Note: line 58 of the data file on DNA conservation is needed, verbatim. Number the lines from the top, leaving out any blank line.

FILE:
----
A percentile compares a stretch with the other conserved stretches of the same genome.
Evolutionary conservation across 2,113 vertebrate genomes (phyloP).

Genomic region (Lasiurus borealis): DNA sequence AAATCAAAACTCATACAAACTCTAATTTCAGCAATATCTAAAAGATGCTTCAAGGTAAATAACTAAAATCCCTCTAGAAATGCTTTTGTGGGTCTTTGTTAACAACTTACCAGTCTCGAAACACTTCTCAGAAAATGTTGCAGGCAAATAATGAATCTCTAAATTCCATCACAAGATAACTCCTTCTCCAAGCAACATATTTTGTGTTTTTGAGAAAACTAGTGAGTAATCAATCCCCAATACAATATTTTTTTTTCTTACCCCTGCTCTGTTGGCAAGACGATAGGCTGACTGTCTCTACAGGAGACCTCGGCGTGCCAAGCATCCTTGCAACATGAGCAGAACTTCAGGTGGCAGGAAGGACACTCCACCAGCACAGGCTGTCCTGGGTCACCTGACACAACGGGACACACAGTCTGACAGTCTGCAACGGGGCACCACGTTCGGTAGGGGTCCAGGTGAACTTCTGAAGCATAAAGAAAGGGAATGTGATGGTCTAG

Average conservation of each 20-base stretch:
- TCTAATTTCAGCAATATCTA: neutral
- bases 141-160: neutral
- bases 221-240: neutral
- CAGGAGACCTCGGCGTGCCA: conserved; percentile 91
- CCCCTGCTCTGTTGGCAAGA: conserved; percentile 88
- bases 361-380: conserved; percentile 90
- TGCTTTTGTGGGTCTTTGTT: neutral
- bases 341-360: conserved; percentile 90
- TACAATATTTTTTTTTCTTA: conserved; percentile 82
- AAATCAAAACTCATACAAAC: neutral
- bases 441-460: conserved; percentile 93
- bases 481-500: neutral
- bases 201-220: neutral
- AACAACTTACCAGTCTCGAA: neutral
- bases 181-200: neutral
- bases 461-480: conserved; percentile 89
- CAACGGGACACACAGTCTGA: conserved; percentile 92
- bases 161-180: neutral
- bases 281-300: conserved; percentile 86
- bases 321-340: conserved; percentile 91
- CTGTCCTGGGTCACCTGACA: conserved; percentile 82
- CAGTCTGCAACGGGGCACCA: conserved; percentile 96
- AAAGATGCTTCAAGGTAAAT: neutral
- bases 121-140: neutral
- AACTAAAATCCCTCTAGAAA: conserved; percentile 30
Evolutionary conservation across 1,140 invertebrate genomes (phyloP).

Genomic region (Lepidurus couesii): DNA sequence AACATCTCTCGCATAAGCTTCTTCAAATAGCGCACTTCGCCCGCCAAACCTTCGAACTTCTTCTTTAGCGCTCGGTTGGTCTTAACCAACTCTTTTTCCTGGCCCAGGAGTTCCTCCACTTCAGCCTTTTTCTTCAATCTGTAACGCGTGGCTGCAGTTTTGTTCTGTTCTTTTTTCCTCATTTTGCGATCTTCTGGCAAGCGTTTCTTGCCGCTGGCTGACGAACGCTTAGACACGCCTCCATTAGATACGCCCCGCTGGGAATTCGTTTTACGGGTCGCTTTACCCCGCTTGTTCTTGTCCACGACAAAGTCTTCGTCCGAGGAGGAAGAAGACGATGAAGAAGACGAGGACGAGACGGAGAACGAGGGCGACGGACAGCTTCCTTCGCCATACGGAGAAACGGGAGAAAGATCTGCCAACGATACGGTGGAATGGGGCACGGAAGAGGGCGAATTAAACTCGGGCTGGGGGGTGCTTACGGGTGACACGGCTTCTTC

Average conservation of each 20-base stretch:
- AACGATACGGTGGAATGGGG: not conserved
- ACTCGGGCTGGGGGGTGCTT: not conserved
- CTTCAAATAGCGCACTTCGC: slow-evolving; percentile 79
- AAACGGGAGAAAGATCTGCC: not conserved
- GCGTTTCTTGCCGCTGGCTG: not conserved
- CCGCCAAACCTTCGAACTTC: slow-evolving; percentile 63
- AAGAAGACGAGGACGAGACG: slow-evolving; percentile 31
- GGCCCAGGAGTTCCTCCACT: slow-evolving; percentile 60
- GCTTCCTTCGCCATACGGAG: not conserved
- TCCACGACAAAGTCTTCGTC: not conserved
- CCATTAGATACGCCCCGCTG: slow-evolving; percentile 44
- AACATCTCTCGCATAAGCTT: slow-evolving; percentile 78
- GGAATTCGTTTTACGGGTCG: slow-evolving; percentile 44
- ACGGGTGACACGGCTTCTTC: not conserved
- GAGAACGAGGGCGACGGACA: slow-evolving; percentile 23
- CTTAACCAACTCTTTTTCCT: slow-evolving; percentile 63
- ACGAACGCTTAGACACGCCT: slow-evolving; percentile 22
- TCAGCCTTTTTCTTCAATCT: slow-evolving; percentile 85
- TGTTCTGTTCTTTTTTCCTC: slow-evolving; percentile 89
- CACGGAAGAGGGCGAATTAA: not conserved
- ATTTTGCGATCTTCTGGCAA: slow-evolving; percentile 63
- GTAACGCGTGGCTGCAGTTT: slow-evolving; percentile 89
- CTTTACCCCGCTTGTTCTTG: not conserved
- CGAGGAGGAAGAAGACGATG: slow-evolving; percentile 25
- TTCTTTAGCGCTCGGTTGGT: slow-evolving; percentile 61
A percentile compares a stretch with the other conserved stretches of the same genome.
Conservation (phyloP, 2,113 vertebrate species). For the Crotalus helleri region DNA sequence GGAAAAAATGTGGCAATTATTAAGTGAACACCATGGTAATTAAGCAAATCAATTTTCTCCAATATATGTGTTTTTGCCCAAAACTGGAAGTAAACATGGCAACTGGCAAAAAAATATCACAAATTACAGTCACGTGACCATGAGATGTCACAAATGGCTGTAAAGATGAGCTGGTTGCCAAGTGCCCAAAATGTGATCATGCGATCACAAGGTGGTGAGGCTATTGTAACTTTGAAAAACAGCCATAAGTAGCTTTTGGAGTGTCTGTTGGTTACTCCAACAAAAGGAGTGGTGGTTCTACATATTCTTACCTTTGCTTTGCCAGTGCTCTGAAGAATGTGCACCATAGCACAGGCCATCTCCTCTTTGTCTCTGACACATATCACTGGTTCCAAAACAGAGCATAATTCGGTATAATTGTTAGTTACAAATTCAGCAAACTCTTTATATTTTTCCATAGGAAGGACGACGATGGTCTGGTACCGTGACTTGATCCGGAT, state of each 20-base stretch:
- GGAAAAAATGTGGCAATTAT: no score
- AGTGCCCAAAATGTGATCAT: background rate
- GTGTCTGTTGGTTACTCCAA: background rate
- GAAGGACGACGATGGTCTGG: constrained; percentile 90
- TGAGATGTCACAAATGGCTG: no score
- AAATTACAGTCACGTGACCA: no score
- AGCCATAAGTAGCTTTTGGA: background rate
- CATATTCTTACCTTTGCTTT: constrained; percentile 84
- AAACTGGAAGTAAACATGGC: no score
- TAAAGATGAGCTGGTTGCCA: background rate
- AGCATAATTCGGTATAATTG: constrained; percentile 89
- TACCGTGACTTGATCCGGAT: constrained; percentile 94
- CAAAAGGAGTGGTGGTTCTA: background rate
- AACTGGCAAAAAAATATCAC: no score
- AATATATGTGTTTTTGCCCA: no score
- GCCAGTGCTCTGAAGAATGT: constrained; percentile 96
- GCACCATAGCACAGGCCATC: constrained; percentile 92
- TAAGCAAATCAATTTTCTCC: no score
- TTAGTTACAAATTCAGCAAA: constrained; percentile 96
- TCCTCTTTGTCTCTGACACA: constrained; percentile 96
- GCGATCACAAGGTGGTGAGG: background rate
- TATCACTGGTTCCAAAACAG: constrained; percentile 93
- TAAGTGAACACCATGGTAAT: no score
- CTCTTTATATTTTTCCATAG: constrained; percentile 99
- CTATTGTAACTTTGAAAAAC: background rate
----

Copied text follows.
A percentile compares a stretch with the other conserved stretches of the same genome.